The Millennium Development Goals includes eradication of poverty and hunger, the empowering of gender equality of women, sustainable development, safe drinking water, productive work for youth, addressing the landlocked problems of 15 African countries and islands, and the benefiting of new technology.

Over half of Africa’s population is deemed to live in extreme poverty. Over the last two centuries these poorest of poor have not been able to improve their lot. In fact, the gap between the richest economies and Africa had widened from one to twenty. The main reason for this increase has been technological advancement — not exploitation of the poor. The fight of terrorism is really a fight of poverty and deprivation.

The innovation gap has become one of the most important reasons for the divergence of wealth. It started with the advent of the steam engine and continued with electrification followed by massive investments in research and development.  

The poor nations of Africa faced obstacles related to climate (drought), depleted soils, food production, disease (malaria and AIDS), energy resources, over-population, inept and corrupt governments, a high debt load, denial of women’s rights and proximity to world markets (rural isolation).

African countries can break out of the poverty trap and put one foot on the first rung of the economic ladder. Some African countries avoided falling into this poverty trap because of their food production: fertilizer and proper seed selection. Many of these obstacles can be overcome with new technologies: irrigation and conservation measures.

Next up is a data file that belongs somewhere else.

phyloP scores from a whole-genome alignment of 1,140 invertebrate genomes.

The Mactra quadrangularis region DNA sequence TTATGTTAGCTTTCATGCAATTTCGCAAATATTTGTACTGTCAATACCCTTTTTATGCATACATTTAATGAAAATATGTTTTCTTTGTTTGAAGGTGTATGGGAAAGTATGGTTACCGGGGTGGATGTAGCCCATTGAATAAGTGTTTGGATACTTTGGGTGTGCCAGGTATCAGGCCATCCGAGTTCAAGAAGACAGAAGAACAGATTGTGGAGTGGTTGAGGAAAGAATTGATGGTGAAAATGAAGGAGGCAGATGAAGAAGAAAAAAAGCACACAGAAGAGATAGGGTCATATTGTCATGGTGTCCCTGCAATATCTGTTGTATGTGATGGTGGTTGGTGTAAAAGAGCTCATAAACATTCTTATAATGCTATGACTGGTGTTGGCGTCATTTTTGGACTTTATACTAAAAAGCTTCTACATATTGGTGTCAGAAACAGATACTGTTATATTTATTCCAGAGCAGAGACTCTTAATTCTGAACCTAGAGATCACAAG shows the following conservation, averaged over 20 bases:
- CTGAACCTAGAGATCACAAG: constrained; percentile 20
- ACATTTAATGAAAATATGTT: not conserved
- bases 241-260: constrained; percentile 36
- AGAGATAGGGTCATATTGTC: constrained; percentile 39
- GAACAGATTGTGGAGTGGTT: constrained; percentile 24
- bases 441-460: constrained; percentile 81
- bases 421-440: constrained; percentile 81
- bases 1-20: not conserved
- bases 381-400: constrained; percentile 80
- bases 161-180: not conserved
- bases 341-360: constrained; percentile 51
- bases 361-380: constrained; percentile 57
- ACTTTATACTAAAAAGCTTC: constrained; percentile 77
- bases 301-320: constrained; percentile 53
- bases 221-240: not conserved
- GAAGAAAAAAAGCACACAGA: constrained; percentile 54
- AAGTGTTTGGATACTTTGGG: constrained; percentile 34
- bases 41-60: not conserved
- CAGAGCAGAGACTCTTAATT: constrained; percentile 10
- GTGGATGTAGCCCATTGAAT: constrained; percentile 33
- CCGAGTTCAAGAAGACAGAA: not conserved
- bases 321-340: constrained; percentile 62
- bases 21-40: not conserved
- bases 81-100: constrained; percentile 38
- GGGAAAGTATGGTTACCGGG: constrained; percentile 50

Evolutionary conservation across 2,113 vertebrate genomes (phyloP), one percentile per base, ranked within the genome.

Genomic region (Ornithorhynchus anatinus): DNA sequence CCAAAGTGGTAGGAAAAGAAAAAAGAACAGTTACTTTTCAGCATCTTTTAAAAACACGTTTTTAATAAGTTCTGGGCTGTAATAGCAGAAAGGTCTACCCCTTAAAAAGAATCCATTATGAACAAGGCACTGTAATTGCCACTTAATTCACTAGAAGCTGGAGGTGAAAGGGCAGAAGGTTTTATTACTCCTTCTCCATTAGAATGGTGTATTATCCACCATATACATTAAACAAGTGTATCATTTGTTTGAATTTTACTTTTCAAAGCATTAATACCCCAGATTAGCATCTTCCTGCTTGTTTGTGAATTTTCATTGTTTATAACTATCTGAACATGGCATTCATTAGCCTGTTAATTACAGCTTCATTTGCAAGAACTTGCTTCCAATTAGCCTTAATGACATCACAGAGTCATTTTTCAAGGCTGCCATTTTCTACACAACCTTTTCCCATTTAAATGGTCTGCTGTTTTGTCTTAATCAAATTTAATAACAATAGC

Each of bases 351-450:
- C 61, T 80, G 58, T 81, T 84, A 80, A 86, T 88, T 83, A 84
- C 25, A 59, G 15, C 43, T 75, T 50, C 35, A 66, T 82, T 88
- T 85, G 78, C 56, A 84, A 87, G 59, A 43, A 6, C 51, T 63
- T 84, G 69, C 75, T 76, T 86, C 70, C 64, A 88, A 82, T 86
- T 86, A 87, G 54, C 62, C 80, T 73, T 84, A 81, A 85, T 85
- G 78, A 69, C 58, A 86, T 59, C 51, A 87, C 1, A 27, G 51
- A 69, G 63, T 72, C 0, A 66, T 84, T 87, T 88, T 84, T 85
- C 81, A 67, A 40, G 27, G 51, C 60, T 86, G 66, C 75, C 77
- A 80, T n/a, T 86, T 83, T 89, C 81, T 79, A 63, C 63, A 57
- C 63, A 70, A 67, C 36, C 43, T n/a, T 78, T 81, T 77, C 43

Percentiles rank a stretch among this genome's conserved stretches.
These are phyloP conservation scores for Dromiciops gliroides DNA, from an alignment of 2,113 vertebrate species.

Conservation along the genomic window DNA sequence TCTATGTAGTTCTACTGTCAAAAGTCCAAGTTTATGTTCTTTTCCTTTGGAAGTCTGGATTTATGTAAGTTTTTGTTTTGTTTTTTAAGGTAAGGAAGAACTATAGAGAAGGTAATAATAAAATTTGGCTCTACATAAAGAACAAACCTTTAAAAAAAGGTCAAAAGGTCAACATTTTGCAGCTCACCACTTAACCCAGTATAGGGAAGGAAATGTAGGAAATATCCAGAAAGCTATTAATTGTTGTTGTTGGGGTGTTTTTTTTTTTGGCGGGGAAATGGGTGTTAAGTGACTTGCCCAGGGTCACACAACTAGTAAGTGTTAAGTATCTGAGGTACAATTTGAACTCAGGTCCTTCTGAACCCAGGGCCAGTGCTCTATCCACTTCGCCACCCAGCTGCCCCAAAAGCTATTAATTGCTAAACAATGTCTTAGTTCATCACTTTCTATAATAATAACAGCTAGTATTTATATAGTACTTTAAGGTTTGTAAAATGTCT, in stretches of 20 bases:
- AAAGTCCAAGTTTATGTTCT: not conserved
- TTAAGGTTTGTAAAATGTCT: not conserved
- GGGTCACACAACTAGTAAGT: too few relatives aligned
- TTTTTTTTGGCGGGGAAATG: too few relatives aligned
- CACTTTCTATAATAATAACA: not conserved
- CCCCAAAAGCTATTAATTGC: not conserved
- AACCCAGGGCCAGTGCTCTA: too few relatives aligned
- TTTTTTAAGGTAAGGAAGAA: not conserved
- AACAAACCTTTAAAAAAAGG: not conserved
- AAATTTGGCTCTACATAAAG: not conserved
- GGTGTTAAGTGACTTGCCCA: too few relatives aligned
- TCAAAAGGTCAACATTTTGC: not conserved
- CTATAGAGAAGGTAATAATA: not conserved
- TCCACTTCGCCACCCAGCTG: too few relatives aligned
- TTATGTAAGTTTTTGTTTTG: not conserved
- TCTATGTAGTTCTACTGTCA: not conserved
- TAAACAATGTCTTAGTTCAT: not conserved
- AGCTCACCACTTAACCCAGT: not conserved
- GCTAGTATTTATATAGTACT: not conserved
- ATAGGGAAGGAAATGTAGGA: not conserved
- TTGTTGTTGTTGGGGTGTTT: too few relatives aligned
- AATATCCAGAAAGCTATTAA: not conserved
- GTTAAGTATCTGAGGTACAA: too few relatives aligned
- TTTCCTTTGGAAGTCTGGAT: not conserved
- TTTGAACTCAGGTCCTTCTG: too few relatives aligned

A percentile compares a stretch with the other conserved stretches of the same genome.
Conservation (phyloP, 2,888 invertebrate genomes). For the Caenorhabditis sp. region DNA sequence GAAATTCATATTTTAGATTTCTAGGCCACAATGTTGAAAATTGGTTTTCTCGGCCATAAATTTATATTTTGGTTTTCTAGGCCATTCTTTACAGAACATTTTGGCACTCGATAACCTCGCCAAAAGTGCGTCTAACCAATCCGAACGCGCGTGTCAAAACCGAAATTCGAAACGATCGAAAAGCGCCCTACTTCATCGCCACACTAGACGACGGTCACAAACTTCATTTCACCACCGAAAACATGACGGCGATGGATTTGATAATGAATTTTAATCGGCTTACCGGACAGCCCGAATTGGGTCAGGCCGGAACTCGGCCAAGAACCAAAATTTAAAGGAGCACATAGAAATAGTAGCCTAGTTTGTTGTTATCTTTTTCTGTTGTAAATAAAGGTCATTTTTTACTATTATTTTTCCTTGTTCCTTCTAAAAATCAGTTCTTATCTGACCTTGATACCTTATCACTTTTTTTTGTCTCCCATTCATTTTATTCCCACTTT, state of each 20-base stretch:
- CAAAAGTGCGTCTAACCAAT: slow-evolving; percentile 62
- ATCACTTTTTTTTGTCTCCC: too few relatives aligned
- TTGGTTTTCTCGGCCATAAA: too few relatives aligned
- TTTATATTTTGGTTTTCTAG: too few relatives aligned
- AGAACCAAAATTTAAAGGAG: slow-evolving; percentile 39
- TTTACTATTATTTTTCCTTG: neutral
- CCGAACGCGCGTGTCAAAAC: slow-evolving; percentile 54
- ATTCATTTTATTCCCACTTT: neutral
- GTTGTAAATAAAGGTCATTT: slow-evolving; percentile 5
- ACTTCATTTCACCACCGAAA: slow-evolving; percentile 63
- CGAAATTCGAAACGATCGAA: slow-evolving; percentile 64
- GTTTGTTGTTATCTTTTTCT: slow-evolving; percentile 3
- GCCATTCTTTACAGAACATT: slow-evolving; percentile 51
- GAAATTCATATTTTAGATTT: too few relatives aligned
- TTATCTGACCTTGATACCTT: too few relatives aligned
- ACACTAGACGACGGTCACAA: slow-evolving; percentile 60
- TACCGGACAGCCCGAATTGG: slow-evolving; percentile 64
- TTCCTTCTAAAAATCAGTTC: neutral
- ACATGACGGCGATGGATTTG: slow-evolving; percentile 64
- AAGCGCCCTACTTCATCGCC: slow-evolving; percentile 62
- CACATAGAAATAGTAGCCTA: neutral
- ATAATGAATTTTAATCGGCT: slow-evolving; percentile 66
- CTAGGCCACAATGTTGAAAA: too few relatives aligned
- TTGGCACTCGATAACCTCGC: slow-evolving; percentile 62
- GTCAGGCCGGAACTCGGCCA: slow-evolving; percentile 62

African farmers have never experienced the Green Revolution which came about with high-yield varieties of food crops, irrigation and fertilizer. In India, wheat production climbed in 1960 from 11 million metric tons to 55 million metric tons in 1990 as a result of the Green Revolution.Untitled-5

The poverty itself causes economic stagnation: trees are cut down for firewood and soil becomes utterly destitute. These poor Africans have the lowest saving rate (10%) because they use their income merely to stay alive. They have little cash available for fertilizer, medicines or school fees and other basic needs. The minimum saving rate should be in excess of 15%.

Too little has been done to identify the specific, low-cost intervention that will make a difference in economic growth. We have been trained to deal with throwing millions of dollars at these problems, which remain after centuries of welfare. In Uganda, only 1.4% of the annual budget of $1.8 billion is devoted to water supply and sanitation, while only 4.8% was allocated to energy.

Crop yields can be sharply increased and electricity can be extended to the villages. What is required is investment for sustained economic development on a large scale. This is not a relentless drive for one magic bullet that will turn the tide. It is an integrated solution involving available land, women farmers and their families, tree nursery supported by a Carbon Tax Fund, fertilizing from the fish rabbit farm, and irrigation and electricity from the HUG Energy System.0000Today's-Tall-Tree2


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 will take place near a water source and beside a school with added agricultural training and monitored by village field officers. The first stage is the Living Water MicroFinance Inc. support for women farmers, which is not a welfare handout, but a rotating system of micro loans, which is payable at the end of a harvest.  The second phase is the introduction of a tree nursery, which is supported by the Carbon Tax Fund. Continue reading AFRICAN POVERTY TRAP 2